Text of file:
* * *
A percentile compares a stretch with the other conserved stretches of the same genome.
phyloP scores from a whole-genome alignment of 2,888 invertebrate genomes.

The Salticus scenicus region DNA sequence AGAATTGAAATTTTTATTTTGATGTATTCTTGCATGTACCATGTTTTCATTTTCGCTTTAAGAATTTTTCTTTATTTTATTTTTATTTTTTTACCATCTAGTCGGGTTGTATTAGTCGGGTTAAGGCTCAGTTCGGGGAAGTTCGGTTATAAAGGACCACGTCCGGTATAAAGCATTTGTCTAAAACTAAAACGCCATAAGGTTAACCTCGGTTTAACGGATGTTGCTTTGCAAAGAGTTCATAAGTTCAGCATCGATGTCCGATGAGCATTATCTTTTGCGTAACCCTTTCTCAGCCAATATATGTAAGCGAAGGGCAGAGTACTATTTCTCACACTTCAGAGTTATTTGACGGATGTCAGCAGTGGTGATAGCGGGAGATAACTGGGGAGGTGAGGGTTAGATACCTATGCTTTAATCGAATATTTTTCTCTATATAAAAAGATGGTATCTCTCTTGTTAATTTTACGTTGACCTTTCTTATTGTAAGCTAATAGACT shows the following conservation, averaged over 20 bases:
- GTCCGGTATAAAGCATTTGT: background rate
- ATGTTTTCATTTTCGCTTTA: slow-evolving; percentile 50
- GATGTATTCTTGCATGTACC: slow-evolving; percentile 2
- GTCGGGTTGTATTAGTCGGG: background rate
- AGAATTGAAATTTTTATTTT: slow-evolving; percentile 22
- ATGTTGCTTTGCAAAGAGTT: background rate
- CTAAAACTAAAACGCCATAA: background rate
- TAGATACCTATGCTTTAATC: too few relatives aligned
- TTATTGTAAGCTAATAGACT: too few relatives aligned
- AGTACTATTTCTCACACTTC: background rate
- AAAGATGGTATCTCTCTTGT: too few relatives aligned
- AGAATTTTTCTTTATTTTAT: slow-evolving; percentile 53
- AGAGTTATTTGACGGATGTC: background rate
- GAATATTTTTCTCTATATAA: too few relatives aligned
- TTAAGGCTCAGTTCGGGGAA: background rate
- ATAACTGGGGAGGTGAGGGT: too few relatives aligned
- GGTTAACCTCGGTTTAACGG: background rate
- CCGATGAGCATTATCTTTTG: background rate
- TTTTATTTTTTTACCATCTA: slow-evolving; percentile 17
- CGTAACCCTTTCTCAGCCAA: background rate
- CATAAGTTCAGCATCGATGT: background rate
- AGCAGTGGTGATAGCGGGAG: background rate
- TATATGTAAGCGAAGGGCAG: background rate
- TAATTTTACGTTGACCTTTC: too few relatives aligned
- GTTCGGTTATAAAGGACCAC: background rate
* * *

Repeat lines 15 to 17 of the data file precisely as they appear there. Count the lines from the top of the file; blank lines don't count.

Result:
- AGAATTTTTCTTTATTTTAT: slow-evolving; percentile 53
- AGAGTTATTTGACGGATGTC: background rate
- GAATATTTTTCTCTATATAA: too few relatives aligned